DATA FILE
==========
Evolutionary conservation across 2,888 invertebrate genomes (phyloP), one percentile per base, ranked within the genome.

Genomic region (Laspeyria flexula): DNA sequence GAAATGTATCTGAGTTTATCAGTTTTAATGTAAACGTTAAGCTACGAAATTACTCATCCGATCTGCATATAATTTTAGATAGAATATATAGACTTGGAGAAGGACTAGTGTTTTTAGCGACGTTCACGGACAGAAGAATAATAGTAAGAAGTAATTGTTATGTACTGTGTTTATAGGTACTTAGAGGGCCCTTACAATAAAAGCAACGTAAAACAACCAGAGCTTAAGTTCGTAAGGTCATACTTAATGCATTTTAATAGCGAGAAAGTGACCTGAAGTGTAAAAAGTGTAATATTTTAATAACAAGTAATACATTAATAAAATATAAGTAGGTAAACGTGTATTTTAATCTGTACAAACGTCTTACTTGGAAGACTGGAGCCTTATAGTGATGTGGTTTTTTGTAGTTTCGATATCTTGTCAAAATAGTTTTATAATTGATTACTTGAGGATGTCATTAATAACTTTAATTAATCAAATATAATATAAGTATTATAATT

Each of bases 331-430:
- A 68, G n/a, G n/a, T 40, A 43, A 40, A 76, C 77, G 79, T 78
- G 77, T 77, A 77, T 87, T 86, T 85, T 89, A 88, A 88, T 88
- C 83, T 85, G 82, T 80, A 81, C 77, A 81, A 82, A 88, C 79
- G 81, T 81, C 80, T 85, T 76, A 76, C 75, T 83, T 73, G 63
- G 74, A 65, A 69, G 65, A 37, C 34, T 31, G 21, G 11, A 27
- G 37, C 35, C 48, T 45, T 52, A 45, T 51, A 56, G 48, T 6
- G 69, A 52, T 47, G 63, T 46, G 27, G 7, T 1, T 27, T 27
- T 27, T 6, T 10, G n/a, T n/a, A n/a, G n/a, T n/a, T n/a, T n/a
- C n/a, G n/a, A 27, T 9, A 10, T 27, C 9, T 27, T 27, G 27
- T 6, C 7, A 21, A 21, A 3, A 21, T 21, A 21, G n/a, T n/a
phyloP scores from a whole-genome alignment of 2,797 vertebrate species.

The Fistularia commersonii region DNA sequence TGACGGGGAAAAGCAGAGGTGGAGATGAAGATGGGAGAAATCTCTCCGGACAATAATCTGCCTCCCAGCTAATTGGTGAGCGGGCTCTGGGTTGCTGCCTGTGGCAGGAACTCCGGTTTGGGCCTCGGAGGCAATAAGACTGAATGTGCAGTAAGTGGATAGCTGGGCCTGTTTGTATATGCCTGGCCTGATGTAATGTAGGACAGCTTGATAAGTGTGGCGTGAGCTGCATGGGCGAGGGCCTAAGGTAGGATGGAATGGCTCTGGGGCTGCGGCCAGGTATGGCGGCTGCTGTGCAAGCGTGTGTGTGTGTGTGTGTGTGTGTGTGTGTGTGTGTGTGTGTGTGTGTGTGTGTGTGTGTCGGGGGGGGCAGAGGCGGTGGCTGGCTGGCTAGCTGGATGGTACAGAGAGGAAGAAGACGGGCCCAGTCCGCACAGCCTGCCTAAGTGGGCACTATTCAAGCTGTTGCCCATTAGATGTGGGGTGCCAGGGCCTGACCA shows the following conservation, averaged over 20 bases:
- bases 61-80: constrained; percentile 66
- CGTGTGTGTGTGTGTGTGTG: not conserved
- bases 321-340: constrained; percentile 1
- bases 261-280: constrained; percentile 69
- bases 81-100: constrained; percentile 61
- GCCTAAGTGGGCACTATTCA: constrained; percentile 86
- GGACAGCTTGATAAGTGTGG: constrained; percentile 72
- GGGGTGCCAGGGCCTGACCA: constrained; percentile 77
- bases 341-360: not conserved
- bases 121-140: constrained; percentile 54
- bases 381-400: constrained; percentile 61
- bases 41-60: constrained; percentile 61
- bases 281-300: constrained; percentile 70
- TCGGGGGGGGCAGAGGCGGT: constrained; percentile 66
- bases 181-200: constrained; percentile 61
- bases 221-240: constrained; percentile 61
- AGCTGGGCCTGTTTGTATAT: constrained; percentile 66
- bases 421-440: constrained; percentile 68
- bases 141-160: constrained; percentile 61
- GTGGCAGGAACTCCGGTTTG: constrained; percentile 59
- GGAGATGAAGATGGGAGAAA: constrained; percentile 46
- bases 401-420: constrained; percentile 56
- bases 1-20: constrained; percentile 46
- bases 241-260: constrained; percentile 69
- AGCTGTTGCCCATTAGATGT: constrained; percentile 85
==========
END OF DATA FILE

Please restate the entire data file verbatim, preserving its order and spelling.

Evolutionary conservation across 2,888 invertebrate genomes (phyloP), one percentile per base, ranked within the genome.

Genomic region (Laspeyria flexula): DNA sequence GAAATGTATCTGAGTTTATCAGTTTTAATGTAAACGTTAAGCTACGAAATTACTCATCCGATCTGCATATAATTTTAGATAGAATATATAGACTTGGAGAAGGACTAGTGTTTTTAGCGACGTTCACGGACAGAAGAATAATAGTAAGAAGTAATTGTTATGTACTGTGTTTATAGGTACTTAGAGGGCCCTTACAATAAAAGCAACGTAAAACAACCAGAGCTTAAGTTCGTAAGGTCATACTTAATGCATTTTAATAGCGAGAAAGTGACCTGAAGTGTAAAAAGTGTAATATTTTAATAACAAGTAATACATTAATAAAATATAAGTAGGTAAACGTGTATTTTAATCTGTACAAACGTCTTACTTGGAAGACTGGAGCCTTATAGTGATGTGGTTTTTTGTAGTTTCGATATCTTGTCAAAATAGTTTTATAATTGATTACTTGAGGATGTCATTAATAACTTTAATTAATCAAATATAATATAAGTATTATAATT

Each of bases 331-430:
- A 68, G n/a, G n/a, T 40, A 43, A 40, A 76, C 77, G 79, T 78
- G 77, T 77, A 77, T 87, T 86, T 85, T 89, A 88, A 88, T 88
- C 83, T 85, G 82, T 80, A 81, C 77, A 81, A 82, A 88, C 79
- G 81, T 81, C 80, T 85, T 76, A 76, C 75, T 83, T 73, G 63
- G 74, A 65, A 69, G 65, A 37, C 34, T 31, G 21, G 11, A 27
- G 37, C 35, C 48, T 45, T 52, A 45, T 51, A 56, G 48, T 6
- G 69, A 52, T 47, G 63, T 46, G 27, G 7, T 1, T 27, T 27
- T 27, T 6, T 10, G n/a, T n/a, A n/a, G n/a, T n/a, T n/a, T n/a
- C n/a, G n/a, A 27, T 9, A 10, T 27, C 9, T 27, T 27, G 27
- T 6, C 7, A 21, A 21, A 3, A 21, T 21, A 21, G n/a, T n/a
phyloP scores from a whole-genome alignment of 2,797 vertebrate species.

The Fistularia commersonii region DNA sequence TGACGGGGAAAAGCAGAGGTGGAGATGAAGATGGGAGAAATCTCTCCGGACAATAATCTGCCTCCCAGCTAATTGGTGAGCGGGCTCTGGGTTGCTGCCTGTGGCAGGAACTCCGGTTTGGGCCTCGGAGGCAATAAGACTGAATGTGCAGTAAGTGGATAGCTGGGCCTGTTTGTATATGCCTGGCCTGATGTAATGTAGGACAGCTTGATAAGTGTGGCGTGAGCTGCATGGGCGAGGGCCTAAGGTAGGATGGAATGGCTCTGGGGCTGCGGCCAGGTATGGCGGCTGCTGTGCAAGCGTGTGTGTGTGTGTGTGTGTGTGTGTGTGTGTGTGTGTGTGTGTGTGTGTGTGTGTGTGTCGGGGGGGGCAGAGGCGGTGGCTGGCTGGCTAGCTGGATGGTACAGAGAGGAAGAAGACGGGCCCAGTCCGCACAGCCTGCCTAAGTGGGCACTATTCAAGCTGTTGCCCATTAGATGTGGGGTGCCAGGGCCTGACCA shows the following conservation, averaged over 20 bases:
- bases 61-80: constrained; percentile 66
- CGTGTGTGTGTGTGTGTGTG: not conserved
- bases 321-340: constrained; percentile 1
- bases 261-280: constrained; percentile 69
- bases 81-100: constrained; percentile 61
- GCCTAAGTGGGCACTATTCA: constrained; percentile 86
- GGACAGCTTGATAAGTGTGG: constrained; percentile 72
- GGGGTGCCAGGGCCTGACCA: constrained; percentile 77
- bases 341-360: not conserved
- bases 121-140: constrained; percentile 54
- bases 381-400: constrained; percentile 61
- bases 41-60: constrained; percentile 61
- bases 281-300: constrained; percentile 70
- TCGGGGGGGGCAGAGGCGGT: constrained; percentile 66
- bases 181-200: constrained; percentile 61
- bases 221-240: constrained; percentile 61
- AGCTGGGCCTGTTTGTATAT: constrained; percentile 66
- bases 421-440: constrained; percentile 68
- bases 141-160: constrained; percentile 61
- GTGGCAGGAACTCCGGTTTG: constrained; percentile 59
- GGAGATGAAGATGGGAGAAA: constrained; percentile 46
- bases 401-420: constrained; percentile 56
- bases 1-20: constrained; percentile 46
- bases 241-260: constrained; percentile 69
- AGCTGTTGCCCATTAGATGT: constrained; percentile 85